They usually house behind their secularism grab, but whatever they say and do, most of them are in for the money and not for serving the nation, which is the reason why our infrastructure is non existent. To make matters worse, because of the British Raj, our own givernment has a colonial mentality towards the NorthEast and Kashmir. One can get attention of the dharr government by taking up arms and even then secfets problems are dressed up as military problems.
We are far from being a democracy and the worst government ever was the VP Singh one Janta Party the predecessor to BJP which brought in the reservations for votes and they lost regardless of that.
Learnt a lot about the machinations of the Opeb.
As can be expected, it is highly laced with the author’s perspectives on what is right and what is not. Also goes to show krisnha poor and unprofessional India’s intelligence set-up is especially when compared to the olen of Israel.
I had recently read a book on the Mossad – and the difference in capabilities between the two countries are startling. The author has a good command over the language and has written very well.
Books by Maloy Krishna Dhar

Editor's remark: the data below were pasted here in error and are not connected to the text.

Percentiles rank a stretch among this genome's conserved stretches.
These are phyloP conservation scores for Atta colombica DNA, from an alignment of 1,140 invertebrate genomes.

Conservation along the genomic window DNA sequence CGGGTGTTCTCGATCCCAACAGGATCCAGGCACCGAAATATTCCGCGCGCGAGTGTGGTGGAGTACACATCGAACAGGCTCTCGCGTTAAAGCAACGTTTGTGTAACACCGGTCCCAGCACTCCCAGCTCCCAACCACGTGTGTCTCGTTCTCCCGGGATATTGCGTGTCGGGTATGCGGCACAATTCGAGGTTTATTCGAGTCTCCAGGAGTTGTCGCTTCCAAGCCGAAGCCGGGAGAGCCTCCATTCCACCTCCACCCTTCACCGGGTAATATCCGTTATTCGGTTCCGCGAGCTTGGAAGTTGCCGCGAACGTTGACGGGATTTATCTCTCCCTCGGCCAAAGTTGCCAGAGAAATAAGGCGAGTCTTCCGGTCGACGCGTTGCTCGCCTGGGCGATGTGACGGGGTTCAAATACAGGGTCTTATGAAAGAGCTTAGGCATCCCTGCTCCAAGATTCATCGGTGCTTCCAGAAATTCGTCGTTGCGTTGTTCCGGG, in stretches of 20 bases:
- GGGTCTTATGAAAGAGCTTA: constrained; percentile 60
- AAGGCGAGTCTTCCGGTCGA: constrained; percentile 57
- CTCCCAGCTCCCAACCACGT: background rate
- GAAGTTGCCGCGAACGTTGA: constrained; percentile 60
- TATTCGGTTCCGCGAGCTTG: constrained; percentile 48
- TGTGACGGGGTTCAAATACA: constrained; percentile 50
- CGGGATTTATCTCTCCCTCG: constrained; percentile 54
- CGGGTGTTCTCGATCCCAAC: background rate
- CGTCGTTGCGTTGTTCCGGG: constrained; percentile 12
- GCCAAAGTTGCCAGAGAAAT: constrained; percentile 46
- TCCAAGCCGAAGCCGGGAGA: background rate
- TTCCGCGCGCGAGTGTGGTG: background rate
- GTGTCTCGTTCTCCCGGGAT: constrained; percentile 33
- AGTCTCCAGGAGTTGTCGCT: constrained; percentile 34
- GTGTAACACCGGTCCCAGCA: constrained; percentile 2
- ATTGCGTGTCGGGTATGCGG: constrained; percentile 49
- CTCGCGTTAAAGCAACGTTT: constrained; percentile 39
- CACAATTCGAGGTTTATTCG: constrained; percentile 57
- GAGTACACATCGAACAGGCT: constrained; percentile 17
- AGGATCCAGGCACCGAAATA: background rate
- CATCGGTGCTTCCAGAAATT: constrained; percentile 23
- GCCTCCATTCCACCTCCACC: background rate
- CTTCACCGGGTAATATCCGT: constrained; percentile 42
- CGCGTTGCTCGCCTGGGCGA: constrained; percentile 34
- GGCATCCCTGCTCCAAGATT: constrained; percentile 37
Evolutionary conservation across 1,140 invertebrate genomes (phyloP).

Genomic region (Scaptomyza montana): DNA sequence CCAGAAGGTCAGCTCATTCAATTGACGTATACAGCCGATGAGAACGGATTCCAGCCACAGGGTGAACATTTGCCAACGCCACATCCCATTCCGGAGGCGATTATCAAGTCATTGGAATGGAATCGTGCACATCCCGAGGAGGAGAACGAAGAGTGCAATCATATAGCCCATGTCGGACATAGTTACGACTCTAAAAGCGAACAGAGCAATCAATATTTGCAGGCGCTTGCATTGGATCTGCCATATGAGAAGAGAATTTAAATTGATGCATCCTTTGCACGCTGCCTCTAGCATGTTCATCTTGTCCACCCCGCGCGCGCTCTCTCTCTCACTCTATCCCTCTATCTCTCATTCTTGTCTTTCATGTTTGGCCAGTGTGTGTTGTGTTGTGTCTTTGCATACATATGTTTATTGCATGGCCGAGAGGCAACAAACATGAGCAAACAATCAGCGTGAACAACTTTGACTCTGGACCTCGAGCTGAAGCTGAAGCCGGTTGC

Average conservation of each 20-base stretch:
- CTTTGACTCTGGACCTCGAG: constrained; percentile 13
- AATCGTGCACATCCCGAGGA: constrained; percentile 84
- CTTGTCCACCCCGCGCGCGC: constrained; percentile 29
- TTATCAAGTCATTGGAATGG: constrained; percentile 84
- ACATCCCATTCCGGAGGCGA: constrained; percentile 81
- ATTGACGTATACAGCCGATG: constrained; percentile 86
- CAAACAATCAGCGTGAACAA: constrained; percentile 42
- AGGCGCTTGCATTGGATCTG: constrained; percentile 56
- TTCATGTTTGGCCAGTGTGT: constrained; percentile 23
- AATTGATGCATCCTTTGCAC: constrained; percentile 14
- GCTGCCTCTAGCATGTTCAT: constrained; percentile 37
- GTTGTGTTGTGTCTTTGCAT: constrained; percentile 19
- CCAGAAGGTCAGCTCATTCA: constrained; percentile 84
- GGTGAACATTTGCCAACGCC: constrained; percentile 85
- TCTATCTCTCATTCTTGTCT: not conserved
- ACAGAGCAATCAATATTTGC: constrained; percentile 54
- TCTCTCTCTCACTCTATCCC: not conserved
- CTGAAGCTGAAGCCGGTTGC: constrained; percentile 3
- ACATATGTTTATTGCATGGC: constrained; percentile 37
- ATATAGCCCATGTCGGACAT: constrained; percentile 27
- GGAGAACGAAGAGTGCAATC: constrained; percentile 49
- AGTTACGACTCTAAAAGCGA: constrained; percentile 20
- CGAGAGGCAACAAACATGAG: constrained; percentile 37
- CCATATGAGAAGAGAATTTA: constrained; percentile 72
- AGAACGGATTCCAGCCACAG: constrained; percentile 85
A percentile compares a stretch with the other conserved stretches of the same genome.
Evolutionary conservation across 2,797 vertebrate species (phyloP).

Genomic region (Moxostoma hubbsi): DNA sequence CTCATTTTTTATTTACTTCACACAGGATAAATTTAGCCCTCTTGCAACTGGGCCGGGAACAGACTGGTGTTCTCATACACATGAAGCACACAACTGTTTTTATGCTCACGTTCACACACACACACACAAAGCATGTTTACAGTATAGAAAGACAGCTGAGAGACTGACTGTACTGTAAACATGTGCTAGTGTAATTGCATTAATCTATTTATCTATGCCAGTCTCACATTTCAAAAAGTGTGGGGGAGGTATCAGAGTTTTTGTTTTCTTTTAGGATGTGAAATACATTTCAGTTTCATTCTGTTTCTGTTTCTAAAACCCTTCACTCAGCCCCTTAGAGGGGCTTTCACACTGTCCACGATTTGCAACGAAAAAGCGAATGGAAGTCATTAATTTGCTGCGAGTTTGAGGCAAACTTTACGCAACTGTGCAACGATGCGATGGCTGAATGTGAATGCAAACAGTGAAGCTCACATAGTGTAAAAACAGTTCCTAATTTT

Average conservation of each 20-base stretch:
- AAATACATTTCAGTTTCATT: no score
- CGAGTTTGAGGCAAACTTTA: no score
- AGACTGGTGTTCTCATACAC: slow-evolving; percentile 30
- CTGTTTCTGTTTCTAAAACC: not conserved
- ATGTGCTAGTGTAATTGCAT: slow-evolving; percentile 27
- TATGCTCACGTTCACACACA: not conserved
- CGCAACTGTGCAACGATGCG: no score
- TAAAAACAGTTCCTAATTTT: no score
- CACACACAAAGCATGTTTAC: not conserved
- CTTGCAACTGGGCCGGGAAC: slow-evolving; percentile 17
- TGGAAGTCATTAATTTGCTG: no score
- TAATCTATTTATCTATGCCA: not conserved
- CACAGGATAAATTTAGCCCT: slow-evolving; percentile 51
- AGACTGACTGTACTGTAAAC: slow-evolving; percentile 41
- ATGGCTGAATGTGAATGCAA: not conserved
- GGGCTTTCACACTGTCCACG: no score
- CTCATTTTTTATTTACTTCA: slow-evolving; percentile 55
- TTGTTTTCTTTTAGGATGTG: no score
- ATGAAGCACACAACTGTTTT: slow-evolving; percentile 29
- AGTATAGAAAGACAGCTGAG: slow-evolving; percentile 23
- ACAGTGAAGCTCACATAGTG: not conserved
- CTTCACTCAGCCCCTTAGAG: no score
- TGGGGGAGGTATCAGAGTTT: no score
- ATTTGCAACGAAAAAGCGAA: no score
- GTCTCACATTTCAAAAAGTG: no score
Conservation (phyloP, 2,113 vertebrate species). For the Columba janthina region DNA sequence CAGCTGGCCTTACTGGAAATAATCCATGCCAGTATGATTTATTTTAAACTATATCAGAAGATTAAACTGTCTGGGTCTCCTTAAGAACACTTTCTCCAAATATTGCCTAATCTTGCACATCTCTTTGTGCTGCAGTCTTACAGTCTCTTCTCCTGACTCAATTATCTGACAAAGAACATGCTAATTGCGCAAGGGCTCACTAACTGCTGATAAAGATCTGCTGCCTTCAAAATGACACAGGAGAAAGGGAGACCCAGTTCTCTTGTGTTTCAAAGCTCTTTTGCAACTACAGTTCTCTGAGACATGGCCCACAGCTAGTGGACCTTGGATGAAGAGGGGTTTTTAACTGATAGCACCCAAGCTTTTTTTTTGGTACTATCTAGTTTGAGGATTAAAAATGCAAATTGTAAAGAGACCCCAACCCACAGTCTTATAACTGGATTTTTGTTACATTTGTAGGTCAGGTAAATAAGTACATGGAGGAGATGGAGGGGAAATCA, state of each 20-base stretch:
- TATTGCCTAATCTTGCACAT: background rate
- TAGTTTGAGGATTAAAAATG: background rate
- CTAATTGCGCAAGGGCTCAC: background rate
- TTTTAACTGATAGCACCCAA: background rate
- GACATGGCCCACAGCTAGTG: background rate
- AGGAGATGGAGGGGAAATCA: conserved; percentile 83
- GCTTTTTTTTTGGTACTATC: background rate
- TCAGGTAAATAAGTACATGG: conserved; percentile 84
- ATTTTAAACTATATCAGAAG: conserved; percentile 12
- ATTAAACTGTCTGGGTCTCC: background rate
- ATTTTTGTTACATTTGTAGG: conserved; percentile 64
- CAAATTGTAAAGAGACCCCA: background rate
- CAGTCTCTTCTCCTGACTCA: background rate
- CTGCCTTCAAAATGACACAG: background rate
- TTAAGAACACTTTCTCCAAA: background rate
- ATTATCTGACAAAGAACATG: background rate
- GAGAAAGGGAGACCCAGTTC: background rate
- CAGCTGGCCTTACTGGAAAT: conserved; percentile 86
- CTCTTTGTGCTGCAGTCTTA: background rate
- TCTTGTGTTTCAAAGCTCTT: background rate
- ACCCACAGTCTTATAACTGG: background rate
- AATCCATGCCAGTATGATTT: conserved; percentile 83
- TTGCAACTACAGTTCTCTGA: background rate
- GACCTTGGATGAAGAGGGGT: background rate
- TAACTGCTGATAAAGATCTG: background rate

sedrets But I w An intriguing read. But I was surprised to see several typos and wrong constructs of languages off and on. Their copy editor seems to have let them down. It seems the book was rushed into publication. Jan 21, Dev Devesh rated it it was amazing. I certainly recommend to anyone who is following leaders malooy their respective ideologies blindly.
Maliy book is written with detail and efforts given by Maloy Dhar behind this book is reflected clearly. Open secret have enough fire in it,t “People of books turn to inflexibility and fundamentalism,when being provoked even slightly” Open Secrets takes you on journey of deep and dirty corridors of Indian politics,revealing hidden truths and botched up decisions,which are impacting our life even today.
Open secret have enough fire in it,to shake anyone’s belief in government. A must read for every Indian citizen. This review has been hidden because it contains spoilers. To duar it, click here. The book is written by someone who was in the ring. Now is that better than ring-side view?